|Publication number||US20070016136 A1|
|Application number||US 11/436,308|
|Publication date||Jan 18, 2007|
|Filing date||May 18, 2006|
|Priority date||May 18, 2005|
|Publication number||11436308, 436308, US 2007/0016136 A1, US 2007/016136 A1, US 20070016136 A1, US 20070016136A1, US 2007016136 A1, US 2007016136A1, US-A1-20070016136, US-A1-2007016136, US2007/0016136A1, US2007/016136A1, US20070016136 A1, US20070016136A1, US2007016136 A1, US2007016136A1|
|Original Assignee||Opie John C|
|Export Citation||BiBTeX, EndNote, RefMan|
|Referenced by (1), Classifications (5), Legal Events (2)|
|External Links: USPTO, USPTO Assignment, Espacenet|
This application claims priority to U.S. Provisional Patent Application No. 60/682,593 filed on May 18, 2005 which is hereby incorporated by reference herein.
The present invention relates to medical devices, and more particularly, to a surgical suction device.
Existing suction devices are widely available and widely used. Essentially every surgery utilizes some type of suction, for example in the throat and/or in the area(s) in the body in which the surgery is performed. Current suction devices generally work well when required to aspirate blood and fluid, however, they have a noticeable irritation in that the suction cannot be regulated or turned off while the sucker tip is or is not in use. When these suction devices have suction applied on the tip, the suction device whistles or hisses creating a noise that is undesirable in the operating room.
Patent literature describes a number of suction wands for use in surgical suction systems to remove debris from a surgical site. Certain suction hand-held devices are designed to return blood to a cardiotomy reservoir in open-heart surgery for example. These are high volume-low vacuum systems and do not generally make a hissing noise. Occasionally they make gurgling or bubbling noises. They are generally left on and create no noise problems. The vacuum for these filtered systems is a rotating pump head on the heart-lung machine. Such a suction probe has several inlet ports large enough to permit the entrance of debris particles, which pass into a cardiotomy reservoir filter system before the blood is returned to the patient. Such systems are filtered because they allow blood to be returned to the patient to reduce transfusion requirements. Still other systems are autotransfusers. In this situation a heparin drip is run down a separate line and mixed with the air being aspirated up the wand. In this situation closing the line simply allows the heparin to drip up the aspiration line and the noise of the suction can be obliterated by closing the valve and not impairing the suction device operation in any way. Other systems more widely used are high vacuum and high volume suction systems and do create white noise problems. A potential effect of leaving the quiet suction valve closed for lengthy periods might be blood clots occluding the suction tubing this can usually be cleared by irrigating the line with solution if it occludes. This is not generally a difficult problem to solve.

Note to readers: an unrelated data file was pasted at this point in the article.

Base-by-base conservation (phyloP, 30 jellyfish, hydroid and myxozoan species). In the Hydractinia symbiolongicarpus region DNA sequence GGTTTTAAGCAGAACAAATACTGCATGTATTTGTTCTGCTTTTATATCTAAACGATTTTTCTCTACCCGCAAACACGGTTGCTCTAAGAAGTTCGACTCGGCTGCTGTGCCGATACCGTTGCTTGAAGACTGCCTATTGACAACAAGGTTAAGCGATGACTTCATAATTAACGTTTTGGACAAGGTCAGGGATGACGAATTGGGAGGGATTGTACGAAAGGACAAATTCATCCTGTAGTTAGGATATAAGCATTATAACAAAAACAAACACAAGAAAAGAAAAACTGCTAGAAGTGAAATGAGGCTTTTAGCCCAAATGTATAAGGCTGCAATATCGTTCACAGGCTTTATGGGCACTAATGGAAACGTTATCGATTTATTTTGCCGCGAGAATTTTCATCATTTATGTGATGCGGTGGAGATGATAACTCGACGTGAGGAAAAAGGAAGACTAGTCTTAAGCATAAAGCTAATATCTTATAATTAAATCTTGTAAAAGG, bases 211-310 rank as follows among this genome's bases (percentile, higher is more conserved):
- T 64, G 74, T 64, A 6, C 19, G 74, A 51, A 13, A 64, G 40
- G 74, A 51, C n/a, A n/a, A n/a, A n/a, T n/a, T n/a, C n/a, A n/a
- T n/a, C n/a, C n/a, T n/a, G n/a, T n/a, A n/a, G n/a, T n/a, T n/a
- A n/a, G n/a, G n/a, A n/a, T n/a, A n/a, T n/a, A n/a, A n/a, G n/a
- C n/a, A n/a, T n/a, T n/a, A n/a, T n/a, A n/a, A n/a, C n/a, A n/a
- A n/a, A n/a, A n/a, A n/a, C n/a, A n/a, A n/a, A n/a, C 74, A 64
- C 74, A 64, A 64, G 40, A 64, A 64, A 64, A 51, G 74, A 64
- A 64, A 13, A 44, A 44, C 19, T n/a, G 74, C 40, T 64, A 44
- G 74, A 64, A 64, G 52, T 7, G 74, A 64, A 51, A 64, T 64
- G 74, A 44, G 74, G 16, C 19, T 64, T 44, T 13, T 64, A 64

A new suction device is herein disclosed that includes a valve to regulate suction to the tip of a suction device. By an operator, such as a nurse or surgeon, manipulating one or two fingers, a valve can be turned or slid to either reduce the force of the suction or to stop all suction thus leading to a quieter and more peaceful operating room, or to open the suction in order to aspirate blood or fluid.
Approximately 72-76 million operations are completed annually in the USA. And many more are completed around the world. Essentially every one of these surgeries requires suction. Typically the anesthesiologist has a disposable Yankauer suction to aspirate the mouth, and the surgeon has one or sometimes two disposable Yankauer suckers. With 2 or 3 suctions running close to one another, substantial white noise is generated, which can and does make for difficult conversation. Some require non-general purpose and specialized suction and do not need a “quiet suction” system. All of the others would benefit for a hand controlled valve that can either reduce the force of the suction vacuum at the distal end of the sucker so as to more precisely control the vacuum and lessen the risk of aspirating living tissue and while the sucker is not being used it is useful to have some system on the sucker handle to stop the persistent white noise generated by air whistling through the tip of the sucker.